The Biden administration plans to announce new limits on greenhouse gas auto emissions and new electric vehicle sales targets at an event with Detroit automakers at the White House on Thursday, according to several people familiar with the matter.
The mandates, expected to cover the model years between 2023 and 2026, are a centerpiece of President Joe Biden’s climate plans and mark his administration’s first major effort to use regulation to stem planet-warming greenhouse gases. The limits are likely to fall short of what environmentalists have called for, while pleasing auto manufacturers.
The standards, drafted by the Environmental Protection Agency, would be patterned on a compromise some automakers, including Ford Motor Co. and Volkswagen AG, reached with California regulators two years ago -- rather than the tougher mandates charted by former President Barack Obama in 2012, according to the people, who requested anonymity to discuss the plan before it is made public. The 2019 agreement created a riff among automakers, with major companies like General Motors Co. and Toyota Motor Corp. siding with the Trump administration is a bid to drastically reduce federal emission rules and eliminate California’s right to set higher standards.
The announcement, which will be attended by representatives of some Detroit automakers, is expected include a commitment from auto manufacturers to target at least 40% of sales as electric vehicles by 2030, according to two of the people. The people asked not to be identified prior to the announcement.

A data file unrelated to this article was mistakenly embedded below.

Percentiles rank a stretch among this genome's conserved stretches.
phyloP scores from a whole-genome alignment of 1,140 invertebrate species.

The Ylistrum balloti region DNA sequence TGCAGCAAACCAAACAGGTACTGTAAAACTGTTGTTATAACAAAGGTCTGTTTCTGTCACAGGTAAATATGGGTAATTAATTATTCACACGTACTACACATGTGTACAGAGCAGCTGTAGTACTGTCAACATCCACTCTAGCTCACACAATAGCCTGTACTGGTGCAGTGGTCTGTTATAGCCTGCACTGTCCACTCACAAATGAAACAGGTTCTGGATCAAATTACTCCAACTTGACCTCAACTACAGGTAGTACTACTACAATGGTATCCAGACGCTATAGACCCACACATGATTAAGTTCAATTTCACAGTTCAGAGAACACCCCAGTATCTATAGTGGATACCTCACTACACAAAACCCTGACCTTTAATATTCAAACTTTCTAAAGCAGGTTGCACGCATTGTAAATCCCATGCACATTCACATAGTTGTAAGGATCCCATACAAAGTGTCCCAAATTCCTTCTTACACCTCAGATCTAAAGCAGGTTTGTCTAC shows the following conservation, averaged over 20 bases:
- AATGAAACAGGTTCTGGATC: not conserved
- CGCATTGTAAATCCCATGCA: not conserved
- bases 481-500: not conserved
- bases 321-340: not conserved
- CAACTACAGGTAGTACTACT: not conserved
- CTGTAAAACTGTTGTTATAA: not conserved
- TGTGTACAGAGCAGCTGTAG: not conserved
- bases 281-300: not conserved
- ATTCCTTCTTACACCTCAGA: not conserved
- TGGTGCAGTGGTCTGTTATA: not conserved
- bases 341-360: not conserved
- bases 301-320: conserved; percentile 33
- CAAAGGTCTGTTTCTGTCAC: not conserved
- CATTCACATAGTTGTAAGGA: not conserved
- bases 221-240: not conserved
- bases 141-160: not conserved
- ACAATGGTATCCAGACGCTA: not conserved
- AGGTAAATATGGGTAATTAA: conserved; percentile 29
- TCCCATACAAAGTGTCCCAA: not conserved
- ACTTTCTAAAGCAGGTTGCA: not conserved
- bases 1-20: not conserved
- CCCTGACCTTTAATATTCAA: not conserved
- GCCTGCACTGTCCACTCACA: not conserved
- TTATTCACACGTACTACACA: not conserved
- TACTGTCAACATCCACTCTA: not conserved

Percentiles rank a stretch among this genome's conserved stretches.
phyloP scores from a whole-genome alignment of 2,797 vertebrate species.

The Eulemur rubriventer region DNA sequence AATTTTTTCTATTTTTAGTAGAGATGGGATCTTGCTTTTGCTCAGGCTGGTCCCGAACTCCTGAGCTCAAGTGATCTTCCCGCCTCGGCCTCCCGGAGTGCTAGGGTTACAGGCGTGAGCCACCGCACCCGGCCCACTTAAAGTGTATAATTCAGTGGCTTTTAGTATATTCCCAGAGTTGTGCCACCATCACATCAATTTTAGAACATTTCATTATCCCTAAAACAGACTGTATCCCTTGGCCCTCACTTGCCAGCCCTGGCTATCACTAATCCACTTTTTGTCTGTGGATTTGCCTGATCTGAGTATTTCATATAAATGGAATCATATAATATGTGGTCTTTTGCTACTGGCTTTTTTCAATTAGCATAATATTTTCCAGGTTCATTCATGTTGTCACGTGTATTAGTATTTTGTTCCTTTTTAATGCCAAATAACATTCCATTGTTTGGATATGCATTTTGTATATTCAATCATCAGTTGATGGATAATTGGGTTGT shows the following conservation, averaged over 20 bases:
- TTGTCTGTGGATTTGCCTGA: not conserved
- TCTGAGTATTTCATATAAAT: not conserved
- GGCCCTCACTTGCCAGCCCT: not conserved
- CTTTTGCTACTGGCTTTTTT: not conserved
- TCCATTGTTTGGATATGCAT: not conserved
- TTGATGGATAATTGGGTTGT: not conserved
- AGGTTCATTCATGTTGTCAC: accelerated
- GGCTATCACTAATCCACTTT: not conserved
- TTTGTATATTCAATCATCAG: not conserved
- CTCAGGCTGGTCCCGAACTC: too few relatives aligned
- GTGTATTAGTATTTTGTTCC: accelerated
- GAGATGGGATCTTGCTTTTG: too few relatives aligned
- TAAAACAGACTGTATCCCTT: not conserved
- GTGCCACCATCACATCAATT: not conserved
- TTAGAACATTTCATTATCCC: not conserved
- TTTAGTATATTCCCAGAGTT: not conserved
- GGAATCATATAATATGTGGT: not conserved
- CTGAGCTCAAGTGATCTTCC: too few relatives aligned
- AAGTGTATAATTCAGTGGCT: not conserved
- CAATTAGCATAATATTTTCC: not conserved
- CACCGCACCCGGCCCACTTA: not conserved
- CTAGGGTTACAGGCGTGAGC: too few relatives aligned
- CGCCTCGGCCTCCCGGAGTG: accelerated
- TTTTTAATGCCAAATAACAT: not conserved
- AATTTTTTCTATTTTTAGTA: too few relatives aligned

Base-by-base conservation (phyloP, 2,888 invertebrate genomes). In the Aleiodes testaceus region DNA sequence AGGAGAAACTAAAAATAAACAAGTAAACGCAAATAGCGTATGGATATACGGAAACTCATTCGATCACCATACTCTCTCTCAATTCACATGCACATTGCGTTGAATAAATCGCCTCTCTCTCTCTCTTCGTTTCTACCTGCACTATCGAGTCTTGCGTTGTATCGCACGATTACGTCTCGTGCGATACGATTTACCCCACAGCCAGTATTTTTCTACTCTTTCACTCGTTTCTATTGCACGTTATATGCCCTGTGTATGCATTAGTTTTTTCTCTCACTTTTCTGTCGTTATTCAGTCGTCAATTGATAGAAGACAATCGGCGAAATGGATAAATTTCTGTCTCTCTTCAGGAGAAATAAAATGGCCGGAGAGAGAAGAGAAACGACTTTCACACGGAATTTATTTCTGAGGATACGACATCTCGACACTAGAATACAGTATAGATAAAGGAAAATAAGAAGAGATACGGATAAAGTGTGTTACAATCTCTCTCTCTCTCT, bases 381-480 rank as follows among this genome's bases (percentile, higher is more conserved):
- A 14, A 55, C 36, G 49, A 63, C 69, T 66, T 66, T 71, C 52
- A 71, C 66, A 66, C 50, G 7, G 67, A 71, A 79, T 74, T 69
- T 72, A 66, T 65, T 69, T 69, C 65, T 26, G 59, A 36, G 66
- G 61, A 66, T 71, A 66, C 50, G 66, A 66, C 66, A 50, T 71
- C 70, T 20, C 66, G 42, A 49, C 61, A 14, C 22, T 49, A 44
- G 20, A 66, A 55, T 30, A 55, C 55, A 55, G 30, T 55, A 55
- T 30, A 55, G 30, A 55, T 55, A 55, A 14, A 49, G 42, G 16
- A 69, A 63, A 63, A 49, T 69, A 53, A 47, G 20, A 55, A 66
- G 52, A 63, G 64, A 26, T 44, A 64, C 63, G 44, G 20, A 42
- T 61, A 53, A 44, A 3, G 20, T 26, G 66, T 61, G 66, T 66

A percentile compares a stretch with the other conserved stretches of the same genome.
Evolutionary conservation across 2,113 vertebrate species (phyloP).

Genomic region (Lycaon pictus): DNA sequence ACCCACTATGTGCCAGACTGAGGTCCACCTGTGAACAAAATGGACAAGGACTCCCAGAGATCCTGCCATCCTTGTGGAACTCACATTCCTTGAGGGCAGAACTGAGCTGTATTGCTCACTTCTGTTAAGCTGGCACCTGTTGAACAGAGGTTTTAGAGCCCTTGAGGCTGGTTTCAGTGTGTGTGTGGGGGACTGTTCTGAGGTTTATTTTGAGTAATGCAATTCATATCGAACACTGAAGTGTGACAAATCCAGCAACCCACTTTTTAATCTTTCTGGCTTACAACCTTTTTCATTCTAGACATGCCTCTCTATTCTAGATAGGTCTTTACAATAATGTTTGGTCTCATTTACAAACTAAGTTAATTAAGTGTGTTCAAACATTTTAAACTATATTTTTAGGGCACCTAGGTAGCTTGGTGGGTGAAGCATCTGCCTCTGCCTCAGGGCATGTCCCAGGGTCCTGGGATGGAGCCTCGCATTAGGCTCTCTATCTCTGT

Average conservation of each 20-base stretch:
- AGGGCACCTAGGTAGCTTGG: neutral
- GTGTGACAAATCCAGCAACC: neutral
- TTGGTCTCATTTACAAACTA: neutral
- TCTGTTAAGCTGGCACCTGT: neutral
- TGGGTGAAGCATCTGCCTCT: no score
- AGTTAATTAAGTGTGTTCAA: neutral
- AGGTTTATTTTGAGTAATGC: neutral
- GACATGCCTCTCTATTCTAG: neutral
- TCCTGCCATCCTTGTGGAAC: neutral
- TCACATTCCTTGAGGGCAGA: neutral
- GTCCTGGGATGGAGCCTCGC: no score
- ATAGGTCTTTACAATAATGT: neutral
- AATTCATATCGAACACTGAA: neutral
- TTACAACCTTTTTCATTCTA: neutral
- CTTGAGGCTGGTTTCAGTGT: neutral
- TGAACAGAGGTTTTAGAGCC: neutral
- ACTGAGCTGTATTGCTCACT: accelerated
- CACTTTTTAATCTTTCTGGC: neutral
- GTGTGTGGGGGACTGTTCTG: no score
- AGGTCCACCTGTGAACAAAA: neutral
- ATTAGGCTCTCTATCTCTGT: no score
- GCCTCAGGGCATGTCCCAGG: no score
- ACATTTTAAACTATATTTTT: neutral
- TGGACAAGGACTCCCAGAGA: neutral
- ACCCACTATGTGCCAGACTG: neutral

Spokespeople for GM, Ford and Stellantis NV declined to comment.
Brian Rothenberg, a spokesman for the United Auto Workers, said the union has participated in discussions with the White House and carmakers about a sales target, but he said it not yet reached a firm agreement with either side on a specific percentage for electric car production.
“While the UAW notes that the companies have made voluntary commitments on electric vehicles, the UAW focus is not on hard deadlines or percentages, but on preserving the wages and benefits that have been the heart and soul of the American middle class,” he said.
The Alliance for Automotive Innovation, which lobbies for major automakers, said in a statement “auto manufacturers are committed to a net-zero carbon transportation future, and we look forward to working with the administration” on these efforts.
“This upcoming rulemaking for light-duty auto standards is a chance to realign the auto industry in preparation for greatly expanding electrification of the fleet and rapidly decreasing GHG emission after 2026,” the group said.
Environmental activists had pressed Biden for emissions curbs as strong as those he helped broker as Obama’s vice president, which mandated a 5% reduction annually. That would have led to a fleet-wide average of almost 50 miles (80.47 kilometers) per gallon in 2025.
Environmentalists and some electric-vehicle manufactures are preparing for disappointment based on earlier drafts of the plan.
“This draft proposal would drive us in the right direction after several years in reverse -- but slowly getting back on track is not enough,” Chris Nevers, senior director of environmental policy at electric vehicle maker Rivian Automotive Inc., said in response to reports of the standards. The Biden administration “must maximize the stringency of the program beyond the voluntary deal and account for current and future developments in vehicle electrification.”
The emissions mandates come as federal regulators are developing additional rules targeting methane emissions from oil wells and carbon dioxide releases from power plants, after the Trump administration relaxed requirements.
Representatives of the White House and Environmental Protection Agency declined to comment and a representative of the National Highway Traffic Safety Administration didn’t respond to a request for comment.
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